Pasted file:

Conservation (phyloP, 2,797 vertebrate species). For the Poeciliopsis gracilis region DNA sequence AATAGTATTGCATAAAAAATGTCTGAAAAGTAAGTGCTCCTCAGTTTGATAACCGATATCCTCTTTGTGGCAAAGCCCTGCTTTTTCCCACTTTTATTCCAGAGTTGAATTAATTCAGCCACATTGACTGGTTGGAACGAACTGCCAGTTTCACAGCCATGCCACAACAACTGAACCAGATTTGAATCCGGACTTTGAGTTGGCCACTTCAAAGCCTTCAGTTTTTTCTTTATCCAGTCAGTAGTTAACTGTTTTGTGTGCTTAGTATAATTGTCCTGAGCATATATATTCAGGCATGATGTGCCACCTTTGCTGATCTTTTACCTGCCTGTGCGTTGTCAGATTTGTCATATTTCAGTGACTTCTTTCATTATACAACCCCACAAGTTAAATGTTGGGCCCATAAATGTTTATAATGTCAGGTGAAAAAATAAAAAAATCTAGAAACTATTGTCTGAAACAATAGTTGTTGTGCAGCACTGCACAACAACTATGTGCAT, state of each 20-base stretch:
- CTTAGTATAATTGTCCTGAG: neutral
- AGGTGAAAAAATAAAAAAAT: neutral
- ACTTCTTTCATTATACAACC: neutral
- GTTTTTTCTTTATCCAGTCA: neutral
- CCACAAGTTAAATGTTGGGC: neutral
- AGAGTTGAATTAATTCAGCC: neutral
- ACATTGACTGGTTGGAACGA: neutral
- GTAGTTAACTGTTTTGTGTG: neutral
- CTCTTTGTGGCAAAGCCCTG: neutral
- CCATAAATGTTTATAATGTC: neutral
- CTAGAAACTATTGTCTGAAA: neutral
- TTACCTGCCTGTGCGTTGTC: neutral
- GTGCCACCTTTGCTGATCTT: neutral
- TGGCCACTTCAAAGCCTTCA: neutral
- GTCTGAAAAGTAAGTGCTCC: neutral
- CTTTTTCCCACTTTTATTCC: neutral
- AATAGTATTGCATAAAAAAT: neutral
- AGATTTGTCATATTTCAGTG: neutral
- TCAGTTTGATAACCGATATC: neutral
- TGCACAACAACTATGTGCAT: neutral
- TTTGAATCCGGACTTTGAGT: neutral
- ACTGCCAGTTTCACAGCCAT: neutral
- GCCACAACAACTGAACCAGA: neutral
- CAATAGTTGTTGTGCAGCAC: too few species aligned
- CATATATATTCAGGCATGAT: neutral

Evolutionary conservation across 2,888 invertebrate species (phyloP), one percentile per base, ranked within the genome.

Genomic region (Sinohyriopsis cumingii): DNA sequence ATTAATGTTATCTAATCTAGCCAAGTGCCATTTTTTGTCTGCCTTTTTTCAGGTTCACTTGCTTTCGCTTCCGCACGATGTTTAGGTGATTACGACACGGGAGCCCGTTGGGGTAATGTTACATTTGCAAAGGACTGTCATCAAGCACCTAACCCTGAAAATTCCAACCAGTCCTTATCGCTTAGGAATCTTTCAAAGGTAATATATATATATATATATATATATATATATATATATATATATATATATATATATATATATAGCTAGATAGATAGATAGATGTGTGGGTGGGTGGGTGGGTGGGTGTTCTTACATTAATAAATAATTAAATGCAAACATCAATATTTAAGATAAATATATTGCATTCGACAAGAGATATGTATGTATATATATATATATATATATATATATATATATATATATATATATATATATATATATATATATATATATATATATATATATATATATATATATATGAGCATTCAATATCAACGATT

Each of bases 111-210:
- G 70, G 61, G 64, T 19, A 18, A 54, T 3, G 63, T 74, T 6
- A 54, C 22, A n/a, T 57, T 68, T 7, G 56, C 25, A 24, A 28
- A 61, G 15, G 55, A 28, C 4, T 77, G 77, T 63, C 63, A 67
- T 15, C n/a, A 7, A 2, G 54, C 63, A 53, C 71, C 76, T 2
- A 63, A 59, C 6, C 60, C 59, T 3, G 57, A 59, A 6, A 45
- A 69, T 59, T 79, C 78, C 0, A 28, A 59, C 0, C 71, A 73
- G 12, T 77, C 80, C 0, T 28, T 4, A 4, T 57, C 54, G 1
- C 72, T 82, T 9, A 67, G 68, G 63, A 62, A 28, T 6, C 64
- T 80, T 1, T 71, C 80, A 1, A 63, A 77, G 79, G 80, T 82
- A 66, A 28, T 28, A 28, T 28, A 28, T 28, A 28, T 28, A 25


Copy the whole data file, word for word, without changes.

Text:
Conservation (phyloP, 2,797 vertebrate species). For the Poeciliopsis gracilis region DNA sequence AATAGTATTGCATAAAAAATGTCTGAAAAGTAAGTGCTCCTCAGTTTGATAACCGATATCCTCTTTGTGGCAAAGCCCTGCTTTTTCCCACTTTTATTCCAGAGTTGAATTAATTCAGCCACATTGACTGGTTGGAACGAACTGCCAGTTTCACAGCCATGCCACAACAACTGAACCAGATTTGAATCCGGACTTTGAGTTGGCCACTTCAAAGCCTTCAGTTTTTTCTTTATCCAGTCAGTAGTTAACTGTTTTGTGTGCTTAGTATAATTGTCCTGAGCATATATATTCAGGCATGATGTGCCACCTTTGCTGATCTTTTACCTGCCTGTGCGTTGTCAGATTTGTCATATTTCAGTGACTTCTTTCATTATACAACCCCACAAGTTAAATGTTGGGCCCATAAATGTTTATAATGTCAGGTGAAAAAATAAAAAAATCTAGAAACTATTGTCTGAAACAATAGTTGTTGTGCAGCACTGCACAACAACTATGTGCAT, state of each 20-base stretch:
- CTTAGTATAATTGTCCTGAG: neutral
- AGGTGAAAAAATAAAAAAAT: neutral
- ACTTCTTTCATTATACAACC: neutral
- GTTTTTTCTTTATCCAGTCA: neutral
- CCACAAGTTAAATGTTGGGC: neutral
- AGAGTTGAATTAATTCAGCC: neutral
- ACATTGACTGGTTGGAACGA: neutral
- GTAGTTAACTGTTTTGTGTG: neutral
- CTCTTTGTGGCAAAGCCCTG: neutral
- CCATAAATGTTTATAATGTC: neutral
- CTAGAAACTATTGTCTGAAA: neutral
- TTACCTGCCTGTGCGTTGTC: neutral
- GTGCCACCTTTGCTGATCTT: neutral
- TGGCCACTTCAAAGCCTTCA: neutral
- GTCTGAAAAGTAAGTGCTCC: neutral
- CTTTTTCCCACTTTTATTCC: neutral
- AATAGTATTGCATAAAAAAT: neutral
- AGATTTGTCATATTTCAGTG: neutral
- TCAGTTTGATAACCGATATC: neutral
- TGCACAACAACTATGTGCAT: neutral
- TTTGAATCCGGACTTTGAGT: neutral
- ACTGCCAGTTTCACAGCCAT: neutral
- GCCACAACAACTGAACCAGA: neutral
- CAATAGTTGTTGTGCAGCAC: too few species aligned
- CATATATATTCAGGCATGAT: neutral

Evolutionary conservation across 2,888 invertebrate species (phyloP), one percentile per base, ranked within the genome.

Genomic region (Sinohyriopsis cumingii): DNA sequence ATTAATGTTATCTAATCTAGCCAAGTGCCATTTTTTGTCTGCCTTTTTTCAGGTTCACTTGCTTTCGCTTCCGCACGATGTTTAGGTGATTACGACACGGGAGCCCGTTGGGGTAATGTTACATTTGCAAAGGACTGTCATCAAGCACCTAACCCTGAAAATTCCAACCAGTCCTTATCGCTTAGGAATCTTTCAAAGGTAATATATATATATATATATATATATATATATATATATATATATATATATATATATATATATAGCTAGATAGATAGATAGATGTGTGGGTGGGTGGGTGGGTGGGTGTTCTTACATTAATAAATAATTAAATGCAAACATCAATATTTAAGATAAATATATTGCATTCGACAAGAGATATGTATGTATATATATATATATATATATATATATATATATATATATATATATATATATATATATATATATATATATATATATATATATATATATATATATATGAGCATTCAATATCAACGATT

Each of bases 111-210:
- G 70, G 61, G 64, T 19, A 18, A 54, T 3, G 63, T 74, T 6
- A 54, C 22, A n/a, T 57, T 68, T 7, G 56, C 25, A 24, A 28
- A 61, G 15, G 55, A 28, C 4, T 77, G 77, T 63, C 63, A 67
- T 15, C n/a, A 7, A 2, G 54, C 63, A 53, C 71, C 76, T 2
- A 63, A 59, C 6, C 60, C 59, T 3, G 57, A 59, A 6, A 45
- A 69, T 59, T 79, C 78, C 0, A 28, A 59, C 0, C 71, A 73
- G 12, T 77, C 80, C 0, T 28, T 4, A 4, T 57, C 54, G 1
- C 72, T 82, T 9, A 67, G 68, G 63, A 62, A 28, T 6, C 64
- T 80, T 1, T 71, C 80, A 1, A 63, A 77, G 79, G 80, T 82
- A 66, A 28, T 28, A 28, T 28, A 28, T 28, A 28, T 28, A 25